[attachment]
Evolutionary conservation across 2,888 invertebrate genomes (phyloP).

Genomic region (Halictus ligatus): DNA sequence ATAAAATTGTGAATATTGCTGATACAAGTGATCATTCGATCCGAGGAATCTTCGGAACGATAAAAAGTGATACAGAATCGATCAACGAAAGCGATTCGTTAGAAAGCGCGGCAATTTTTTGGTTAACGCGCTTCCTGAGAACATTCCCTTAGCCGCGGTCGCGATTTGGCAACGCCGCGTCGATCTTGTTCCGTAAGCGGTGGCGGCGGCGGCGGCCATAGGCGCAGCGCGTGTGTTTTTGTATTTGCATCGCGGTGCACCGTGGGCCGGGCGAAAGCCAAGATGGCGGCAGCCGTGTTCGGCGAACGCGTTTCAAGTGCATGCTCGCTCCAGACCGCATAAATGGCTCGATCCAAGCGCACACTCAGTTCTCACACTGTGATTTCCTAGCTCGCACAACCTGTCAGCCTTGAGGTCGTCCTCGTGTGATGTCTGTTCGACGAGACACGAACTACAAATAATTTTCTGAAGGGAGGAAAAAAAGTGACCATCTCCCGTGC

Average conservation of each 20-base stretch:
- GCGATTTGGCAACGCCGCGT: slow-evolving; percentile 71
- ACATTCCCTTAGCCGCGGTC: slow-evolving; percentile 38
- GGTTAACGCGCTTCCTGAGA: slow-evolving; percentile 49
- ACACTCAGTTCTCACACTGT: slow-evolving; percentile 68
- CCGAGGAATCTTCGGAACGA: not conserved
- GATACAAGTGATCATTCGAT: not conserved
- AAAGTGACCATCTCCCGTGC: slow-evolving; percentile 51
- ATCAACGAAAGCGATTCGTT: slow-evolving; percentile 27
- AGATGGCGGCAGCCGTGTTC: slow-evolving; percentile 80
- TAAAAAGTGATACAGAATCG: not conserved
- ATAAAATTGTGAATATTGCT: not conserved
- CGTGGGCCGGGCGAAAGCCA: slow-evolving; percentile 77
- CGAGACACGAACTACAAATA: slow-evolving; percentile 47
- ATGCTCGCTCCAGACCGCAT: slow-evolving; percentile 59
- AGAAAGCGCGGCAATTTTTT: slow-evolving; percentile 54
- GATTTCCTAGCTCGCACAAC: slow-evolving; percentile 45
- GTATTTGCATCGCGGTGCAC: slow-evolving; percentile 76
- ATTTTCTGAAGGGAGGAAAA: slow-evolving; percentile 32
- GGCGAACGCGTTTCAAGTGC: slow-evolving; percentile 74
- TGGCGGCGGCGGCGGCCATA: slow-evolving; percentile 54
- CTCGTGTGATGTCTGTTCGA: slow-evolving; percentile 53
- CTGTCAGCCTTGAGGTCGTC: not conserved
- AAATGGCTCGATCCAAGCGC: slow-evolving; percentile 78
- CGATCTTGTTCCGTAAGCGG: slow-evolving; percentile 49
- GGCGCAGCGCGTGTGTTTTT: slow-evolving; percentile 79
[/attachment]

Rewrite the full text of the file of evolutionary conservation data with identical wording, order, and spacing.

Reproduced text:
Evolutionary conservation across 2,888 invertebrate genomes (phyloP).

Genomic region (Halictus ligatus): DNA sequence ATAAAATTGTGAATATTGCTGATACAAGTGATCATTCGATCCGAGGAATCTTCGGAACGATAAAAAGTGATACAGAATCGATCAACGAAAGCGATTCGTTAGAAAGCGCGGCAATTTTTTGGTTAACGCGCTTCCTGAGAACATTCCCTTAGCCGCGGTCGCGATTTGGCAACGCCGCGTCGATCTTGTTCCGTAAGCGGTGGCGGCGGCGGCGGCCATAGGCGCAGCGCGTGTGTTTTTGTATTTGCATCGCGGTGCACCGTGGGCCGGGCGAAAGCCAAGATGGCGGCAGCCGTGTTCGGCGAACGCGTTTCAAGTGCATGCTCGCTCCAGACCGCATAAATGGCTCGATCCAAGCGCACACTCAGTTCTCACACTGTGATTTCCTAGCTCGCACAACCTGTCAGCCTTGAGGTCGTCCTCGTGTGATGTCTGTTCGACGAGACACGAACTACAAATAATTTTCTGAAGGGAGGAAAAAAAGTGACCATCTCCCGTGC

Average conservation of each 20-base stretch:
- GCGATTTGGCAACGCCGCGT: slow-evolving; percentile 71
- ACATTCCCTTAGCCGCGGTC: slow-evolving; percentile 38
- GGTTAACGCGCTTCCTGAGA: slow-evolving; percentile 49
- ACACTCAGTTCTCACACTGT: slow-evolving; percentile 68
- CCGAGGAATCTTCGGAACGA: not conserved
- GATACAAGTGATCATTCGAT: not conserved
- AAAGTGACCATCTCCCGTGC: slow-evolving; percentile 51
- ATCAACGAAAGCGATTCGTT: slow-evolving; percentile 27
- AGATGGCGGCAGCCGTGTTC: slow-evolving; percentile 80
- TAAAAAGTGATACAGAATCG: not conserved
- ATAAAATTGTGAATATTGCT: not conserved
- CGTGGGCCGGGCGAAAGCCA: slow-evolving; percentile 77
- CGAGACACGAACTACAAATA: slow-evolving; percentile 47
- ATGCTCGCTCCAGACCGCAT: slow-evolving; percentile 59
- AGAAAGCGCGGCAATTTTTT: slow-evolving; percentile 54
- GATTTCCTAGCTCGCACAAC: slow-evolving; percentile 45
- GTATTTGCATCGCGGTGCAC: slow-evolving; percentile 76
- ATTTTCTGAAGGGAGGAAAA: slow-evolving; percentile 32
- GGCGAACGCGTTTCAAGTGC: slow-evolving; percentile 74
- TGGCGGCGGCGGCGGCCATA: slow-evolving; percentile 54
- CTCGTGTGATGTCTGTTCGA: slow-evolving; percentile 53
- CTGTCAGCCTTGAGGTCGTC: not conserved
- AAATGGCTCGATCCAAGCGC: slow-evolving; percentile 78
- CGATCTTGTTCCGTAAGCGG: slow-evolving; percentile 49
- GGCGCAGCGCGTGTGTTTTT: slow-evolving; percentile 79